Siemens developing a centralized computing architecture for EVs

Siemens, in partnership with EV manufacturer StreetScooter, is developing a centralized computing architecture for EVs that will make it possible to retrofit new features using a “plug-and-play” process, and to push software updates to vehicles as is currently done with smartphones (and Tesla vehicles).

The RACE (Robust and Reliable Automotive Computing Environment for Future eCars) initiative aims to simplify a car’s electronics architecture, eliminating the need for multiple control systems.

“Today’s cars contain a multitude of electronic control units (ECUs),” Cornel Klein, Project Manager of RACE, told Gizmag. “70 to 100 different computers of various kinds are used to fulfill various functions, like engine control, infotainment systems or advanced driver assistance systems like lane keeping. This ‘E/E architecture’ uses a multitude of different technologies for communication and integrated components from quite different suppliers. The complexity makes the implementation of new functions time-consuming, particularly when it comes to safety-critical functions like steer-by-wire or autonomous driving. Moreover, new functionality cannot be retrofitted once the car has been produced.”

Steuergeräte-Vielfalt im Auto der Gegenwart / Complex electronics architecture in today's cars
Complex electronics architecture in today’s cars

Tesla co-founder Ian Wright discussed this issue in a recent Charged feature article, explaining how Tesla employs the sort of systems approach that is the norm in the computer industry, while the electronics and software systems produced by the legacy automakers “look like a dog’s breakfast.”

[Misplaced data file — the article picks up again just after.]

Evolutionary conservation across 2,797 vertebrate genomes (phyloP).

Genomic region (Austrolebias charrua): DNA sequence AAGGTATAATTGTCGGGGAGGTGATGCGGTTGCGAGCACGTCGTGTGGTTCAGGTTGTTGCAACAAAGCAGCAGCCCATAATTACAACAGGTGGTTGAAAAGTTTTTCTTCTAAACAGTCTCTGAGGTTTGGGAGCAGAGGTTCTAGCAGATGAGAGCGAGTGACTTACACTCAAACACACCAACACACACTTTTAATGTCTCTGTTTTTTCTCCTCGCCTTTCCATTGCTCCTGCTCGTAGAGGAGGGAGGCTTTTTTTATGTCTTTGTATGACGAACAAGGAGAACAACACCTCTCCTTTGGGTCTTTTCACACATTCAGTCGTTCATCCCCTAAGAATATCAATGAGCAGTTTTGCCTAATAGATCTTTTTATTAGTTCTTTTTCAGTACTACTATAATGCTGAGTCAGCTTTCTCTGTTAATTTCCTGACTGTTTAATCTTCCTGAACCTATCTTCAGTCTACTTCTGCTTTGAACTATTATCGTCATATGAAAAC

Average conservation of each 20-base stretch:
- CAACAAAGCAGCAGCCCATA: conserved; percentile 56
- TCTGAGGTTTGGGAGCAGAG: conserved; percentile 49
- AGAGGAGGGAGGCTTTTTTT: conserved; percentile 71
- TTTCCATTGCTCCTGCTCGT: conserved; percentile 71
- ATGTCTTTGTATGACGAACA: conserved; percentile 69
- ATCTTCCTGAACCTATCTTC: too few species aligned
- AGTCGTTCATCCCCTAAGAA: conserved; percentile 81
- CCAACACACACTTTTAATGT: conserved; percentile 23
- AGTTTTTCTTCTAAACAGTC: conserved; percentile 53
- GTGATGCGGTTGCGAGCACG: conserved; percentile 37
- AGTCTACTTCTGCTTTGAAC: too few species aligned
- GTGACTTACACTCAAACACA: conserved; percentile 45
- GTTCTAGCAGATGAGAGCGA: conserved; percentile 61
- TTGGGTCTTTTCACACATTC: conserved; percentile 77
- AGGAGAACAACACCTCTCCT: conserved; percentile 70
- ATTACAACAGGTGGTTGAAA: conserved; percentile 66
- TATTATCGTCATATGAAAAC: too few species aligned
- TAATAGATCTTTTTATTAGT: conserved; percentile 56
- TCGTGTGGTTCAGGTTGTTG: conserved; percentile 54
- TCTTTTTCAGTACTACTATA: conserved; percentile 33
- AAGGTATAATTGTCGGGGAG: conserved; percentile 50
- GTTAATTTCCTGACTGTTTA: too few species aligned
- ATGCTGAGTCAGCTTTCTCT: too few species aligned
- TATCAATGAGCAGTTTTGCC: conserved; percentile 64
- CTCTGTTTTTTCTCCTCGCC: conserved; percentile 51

The RACE system will equip a car with a platform where new applications can be downloaded as software modules, similar to apps in smartphones. It will also provide an API (Application Programming Interface) that provides software developers with access to vehicle sensors (cameras, steering wheel, brake pedals) and actuators (power steering motor, braking system).

“Any kind of software can be pushed to the car,” said Cornel Klein. “A good example for such apps are new driver assistance functions or infotainment functionality, which can hardly be retrofitted in today’s cars.”

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Of course, a centralized computing architecture is more vulnerable to hardware failures, so the Siemens engineers plan to include several redundant computers in the design. “We will have at least three Duplex Control Computers (DCCs),” Klein told Gizmag. “Each DCC in turn is a pair of computers, executing exactly the same computations. By comparing the results of these computations every 10 minutes, we can detect a failure in one of the DCCs. If this is the case, one of the remaining DCCs can take over. Likewise, our network is redundant, such that every sensor-/actor can communicate with the centralized computing platform via two paths. The concept is quite similar to the fly-by-wire approach already deployed in modern aircraft.”

Siemens will incorporate the RACE system in a prototype EV built by the German firm StreetScooter, and plans to unveil the new vehicle this December in Munich.

“We want to be able to integrate updates and individualize pioneering developments for our customers,” says Professor Achim Kampker, Managing Director of StreetScooter. “Our modular and adaptable concept makes us the ideal platform for the RACE technology.”

 

Source: Siemens, gizmag